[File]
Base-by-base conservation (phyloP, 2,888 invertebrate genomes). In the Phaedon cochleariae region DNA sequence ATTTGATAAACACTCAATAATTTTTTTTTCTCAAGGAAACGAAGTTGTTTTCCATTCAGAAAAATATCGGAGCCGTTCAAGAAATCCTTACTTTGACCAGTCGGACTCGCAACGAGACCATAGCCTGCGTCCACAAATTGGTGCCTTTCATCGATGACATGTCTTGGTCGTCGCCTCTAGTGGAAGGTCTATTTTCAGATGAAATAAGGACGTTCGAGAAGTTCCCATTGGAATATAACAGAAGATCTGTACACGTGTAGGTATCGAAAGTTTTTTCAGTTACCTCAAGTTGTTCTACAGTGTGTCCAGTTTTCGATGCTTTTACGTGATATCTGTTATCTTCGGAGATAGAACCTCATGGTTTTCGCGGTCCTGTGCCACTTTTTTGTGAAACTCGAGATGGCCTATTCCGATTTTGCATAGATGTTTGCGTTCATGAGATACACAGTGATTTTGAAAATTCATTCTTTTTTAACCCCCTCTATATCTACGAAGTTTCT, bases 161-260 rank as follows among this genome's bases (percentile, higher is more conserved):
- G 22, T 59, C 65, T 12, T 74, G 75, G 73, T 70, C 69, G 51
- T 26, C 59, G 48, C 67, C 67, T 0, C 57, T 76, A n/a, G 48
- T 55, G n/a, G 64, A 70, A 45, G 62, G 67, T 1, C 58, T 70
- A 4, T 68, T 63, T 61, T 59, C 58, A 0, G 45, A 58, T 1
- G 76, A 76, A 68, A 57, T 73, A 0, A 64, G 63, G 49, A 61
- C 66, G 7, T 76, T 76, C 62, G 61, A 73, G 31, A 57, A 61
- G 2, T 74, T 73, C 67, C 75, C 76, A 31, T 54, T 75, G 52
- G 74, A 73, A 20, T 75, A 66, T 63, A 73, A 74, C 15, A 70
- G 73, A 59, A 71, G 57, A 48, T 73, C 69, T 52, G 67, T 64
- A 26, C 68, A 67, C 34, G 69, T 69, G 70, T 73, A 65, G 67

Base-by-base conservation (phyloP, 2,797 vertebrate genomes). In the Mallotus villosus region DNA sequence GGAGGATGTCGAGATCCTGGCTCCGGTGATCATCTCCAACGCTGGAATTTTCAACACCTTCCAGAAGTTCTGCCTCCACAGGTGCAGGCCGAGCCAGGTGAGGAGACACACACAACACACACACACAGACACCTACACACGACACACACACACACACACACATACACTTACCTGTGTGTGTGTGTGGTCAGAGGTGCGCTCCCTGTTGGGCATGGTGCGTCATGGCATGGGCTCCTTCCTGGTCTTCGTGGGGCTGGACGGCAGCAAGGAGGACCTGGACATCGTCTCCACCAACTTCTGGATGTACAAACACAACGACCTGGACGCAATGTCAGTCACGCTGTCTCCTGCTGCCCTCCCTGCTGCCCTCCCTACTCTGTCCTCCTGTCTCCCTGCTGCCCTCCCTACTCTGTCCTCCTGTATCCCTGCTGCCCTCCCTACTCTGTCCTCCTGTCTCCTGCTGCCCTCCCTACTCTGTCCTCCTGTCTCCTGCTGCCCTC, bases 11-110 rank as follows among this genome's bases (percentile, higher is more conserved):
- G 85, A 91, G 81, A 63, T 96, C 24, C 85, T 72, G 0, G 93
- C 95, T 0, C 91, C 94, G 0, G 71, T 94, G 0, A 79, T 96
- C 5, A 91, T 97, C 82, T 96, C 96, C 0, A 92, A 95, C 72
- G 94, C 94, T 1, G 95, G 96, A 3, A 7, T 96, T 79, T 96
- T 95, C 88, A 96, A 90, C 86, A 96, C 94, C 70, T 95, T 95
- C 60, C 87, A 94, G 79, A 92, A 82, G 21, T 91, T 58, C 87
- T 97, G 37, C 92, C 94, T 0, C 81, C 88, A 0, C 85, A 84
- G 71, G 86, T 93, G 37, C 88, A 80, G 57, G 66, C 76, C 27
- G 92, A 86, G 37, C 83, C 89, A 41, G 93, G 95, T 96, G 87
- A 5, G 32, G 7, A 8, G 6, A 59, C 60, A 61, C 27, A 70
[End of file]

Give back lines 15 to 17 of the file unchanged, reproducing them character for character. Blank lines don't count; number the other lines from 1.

- C 5, A 91, T 97, C 82, T 96, C 96, C 0, A 92, A 95, C 72
- G 94, C 94, T 1, G 95, G 96, A 3, A 7, T 96, T 79, T 96
- T 95, C 88, A 96, A 90, C 86, A 96, C 94, C 70, T 95, T 95